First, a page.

Like you, I probably get three or four credit card solicitations a week. How many credit cards do I have? I have exactly two. In reality, I have one. Recently I got a Sears credit card, specifically because I saved $100 off the cost of a dishwasher by enrolling. I do not intend to use it again. I did not pay a dime in interest when my bill arrived because I had set money aside to pay for it in full.

In reality, I have only one credit card: a humble Visa card issued by my credit union. My credit union offers no rewards program. I get no frequent flier miles for charging expenses on it. It does have one major advantage. Because I am a member of my credit union, as opposed to a customer, I am unlikely to get screwed by my credit union. My interest rates are likely to be better than most credit cards. The terms of service will not change very often. Moreover, my grace period will stay relatively static. In short, I get predictability and credit card value.

What balance do I carry on my credit card? Every month I get a statement that says I have a balance of a few hundred dollars. What is my real balance? Zero. How much have I paid in fees and interest rate charges in the years I have had my credit card? Zero. How is this magic possible? It is possible because while I have credit I pay off my balance every month. As soon as I make an expenditure on my credit card, I debit it from the checkbook I will use to pay off the charge. This way there is never any ambiguity about whether I can afford to buy something. I simply look at my checking account. Is there enough money in there to pay all my other expenses? If not, this is my signal that I cannot afford this purchase. Is it fun to deny myself stuff today? Not particularly. Does my strategy have any advantages? Of course. Rather than paying hundreds or thousands of dollars in interest and fees a year, I get to pocket the money and use it for something that actually gives me something tangible in return. Nor do I wake up in sweats in the middle of the night worrying about my debt load.

I make a credit card work for me, instead of against me. A credit card can work for you when it can give you advantages that check cards and cash cannot. When I use a credit card, I get a certain amount of financial protection. Should the seller be bogus, I can get a refund, or I am out no more than $50. I always use a charge card for purchases like airline tickets. Who knows whether an airline will be around in 90 days? If you have the fortitude to pay off your balance every month, you also essentially get free access to money for a period.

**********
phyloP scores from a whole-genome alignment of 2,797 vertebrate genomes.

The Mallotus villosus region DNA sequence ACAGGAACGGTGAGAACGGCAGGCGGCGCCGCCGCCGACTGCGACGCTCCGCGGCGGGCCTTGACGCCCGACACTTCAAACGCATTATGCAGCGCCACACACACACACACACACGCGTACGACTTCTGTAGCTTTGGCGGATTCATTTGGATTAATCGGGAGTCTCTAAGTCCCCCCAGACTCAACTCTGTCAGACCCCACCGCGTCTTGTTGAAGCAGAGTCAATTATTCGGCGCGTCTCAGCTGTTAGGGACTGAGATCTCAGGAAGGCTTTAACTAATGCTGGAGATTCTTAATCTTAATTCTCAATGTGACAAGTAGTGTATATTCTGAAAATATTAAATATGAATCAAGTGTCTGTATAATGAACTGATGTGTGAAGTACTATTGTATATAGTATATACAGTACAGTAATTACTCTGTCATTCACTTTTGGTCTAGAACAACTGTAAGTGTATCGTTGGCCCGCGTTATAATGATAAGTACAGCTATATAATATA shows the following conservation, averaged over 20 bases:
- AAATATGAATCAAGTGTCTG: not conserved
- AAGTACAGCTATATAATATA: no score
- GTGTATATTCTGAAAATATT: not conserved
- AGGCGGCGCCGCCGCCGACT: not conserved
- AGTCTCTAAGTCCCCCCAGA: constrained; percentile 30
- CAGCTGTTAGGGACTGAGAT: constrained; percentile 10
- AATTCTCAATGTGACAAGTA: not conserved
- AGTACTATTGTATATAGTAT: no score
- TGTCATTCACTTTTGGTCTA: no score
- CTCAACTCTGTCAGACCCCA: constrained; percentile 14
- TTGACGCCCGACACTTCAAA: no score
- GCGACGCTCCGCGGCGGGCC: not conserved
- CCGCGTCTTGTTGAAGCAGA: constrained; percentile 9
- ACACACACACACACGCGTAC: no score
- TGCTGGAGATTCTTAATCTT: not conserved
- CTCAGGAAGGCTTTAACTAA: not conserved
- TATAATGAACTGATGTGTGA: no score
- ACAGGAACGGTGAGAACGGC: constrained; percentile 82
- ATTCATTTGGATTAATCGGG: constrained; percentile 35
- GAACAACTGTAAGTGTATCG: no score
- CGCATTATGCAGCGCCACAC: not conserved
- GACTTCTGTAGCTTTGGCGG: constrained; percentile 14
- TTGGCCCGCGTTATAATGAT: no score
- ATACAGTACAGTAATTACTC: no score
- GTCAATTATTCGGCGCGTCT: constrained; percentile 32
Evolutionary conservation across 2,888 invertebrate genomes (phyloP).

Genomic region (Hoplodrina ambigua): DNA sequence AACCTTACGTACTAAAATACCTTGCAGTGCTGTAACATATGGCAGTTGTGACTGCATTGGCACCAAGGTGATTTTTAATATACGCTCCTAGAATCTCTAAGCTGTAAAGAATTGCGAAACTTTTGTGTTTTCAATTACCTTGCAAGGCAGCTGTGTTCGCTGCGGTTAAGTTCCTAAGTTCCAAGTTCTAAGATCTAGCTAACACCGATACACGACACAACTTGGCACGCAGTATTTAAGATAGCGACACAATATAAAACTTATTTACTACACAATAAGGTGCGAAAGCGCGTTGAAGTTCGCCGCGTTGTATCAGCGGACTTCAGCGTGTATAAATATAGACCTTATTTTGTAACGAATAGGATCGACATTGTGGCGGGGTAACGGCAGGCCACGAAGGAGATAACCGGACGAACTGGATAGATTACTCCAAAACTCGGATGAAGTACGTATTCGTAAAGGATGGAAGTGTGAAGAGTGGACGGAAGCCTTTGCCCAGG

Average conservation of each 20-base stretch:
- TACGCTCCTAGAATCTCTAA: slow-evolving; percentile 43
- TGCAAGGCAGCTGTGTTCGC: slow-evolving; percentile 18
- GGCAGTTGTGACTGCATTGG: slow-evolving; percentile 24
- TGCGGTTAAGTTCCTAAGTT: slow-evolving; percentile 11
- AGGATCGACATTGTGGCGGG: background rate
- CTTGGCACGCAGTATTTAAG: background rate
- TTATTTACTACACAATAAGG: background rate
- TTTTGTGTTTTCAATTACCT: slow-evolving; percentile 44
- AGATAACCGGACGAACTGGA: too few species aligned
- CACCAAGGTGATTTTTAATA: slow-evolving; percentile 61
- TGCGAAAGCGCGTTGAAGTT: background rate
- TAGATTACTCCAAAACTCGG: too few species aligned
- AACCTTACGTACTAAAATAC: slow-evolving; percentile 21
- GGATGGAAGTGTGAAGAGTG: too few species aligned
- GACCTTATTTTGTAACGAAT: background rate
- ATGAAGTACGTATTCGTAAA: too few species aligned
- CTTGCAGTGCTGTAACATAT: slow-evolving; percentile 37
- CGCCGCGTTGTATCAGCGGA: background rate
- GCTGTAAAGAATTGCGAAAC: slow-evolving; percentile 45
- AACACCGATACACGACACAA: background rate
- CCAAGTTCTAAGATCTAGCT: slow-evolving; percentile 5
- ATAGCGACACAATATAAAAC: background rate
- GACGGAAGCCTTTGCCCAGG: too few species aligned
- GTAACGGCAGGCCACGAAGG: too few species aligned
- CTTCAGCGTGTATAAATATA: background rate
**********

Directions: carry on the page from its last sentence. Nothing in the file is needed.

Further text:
Have I paid interest on my charge cards? Yes, but only tiny amounts over the years when I messed something up or when I was just establishing credit. I started with a humble Montgomery Ward charge card and I paid less than my balance for a few months. This encouraged Wards to up my credit limit and established my credit worthiness. Then I stopped this tactic. As a result, when I do need to borrow money, I tend to get the lowest rates. Lenders know based on my track record that I will not miss a payment.

I encourage you to not be owned by your credit card, but to have it work for you too. I suggest you try my strategies. If you are one of these types who will be compelled to spend if you have a credit card, it is better to avoid them altogether and use check cards instead. Granted, it is not always fun to live within your means. Nevertheless, you should feel in control of your financial life, and that is a wonderful feeling. If you must make larger purchases, do not use a credit card. Take out a personal loan, preferably with a financial institution where you already have a history. If you have equity in your house consider taking out a home equity loan. Be cautious taking out any loan. You might want to review Lesson 2 of this series if you are trying to distinguish whether a particular loan helps or hurts you.

America is drowning in debt. It is not just young adults, but millions of Americans are living beyond their means. It is also our government, which is exacerbating the problem by using foreign credit to get us to spend more money now to spend our way out of a recession. This is like a drunk drinking their way to sobriety. It makes little sense until we all start to use debt responsibly. Much of the increase in the price of oil is due to our falling dollar, which falls because our government is spending too much and likely taxing too little. The more in debt we incur, and in particular the more we go into debt for things that add no value, like our War in Iraq, the worse the recession and our pain will be.

Do not be a financial loser, like most Americans. Vow to be a financial winner. To start, you must know where your money goes, how much you can really afford and you must use debt responsibly.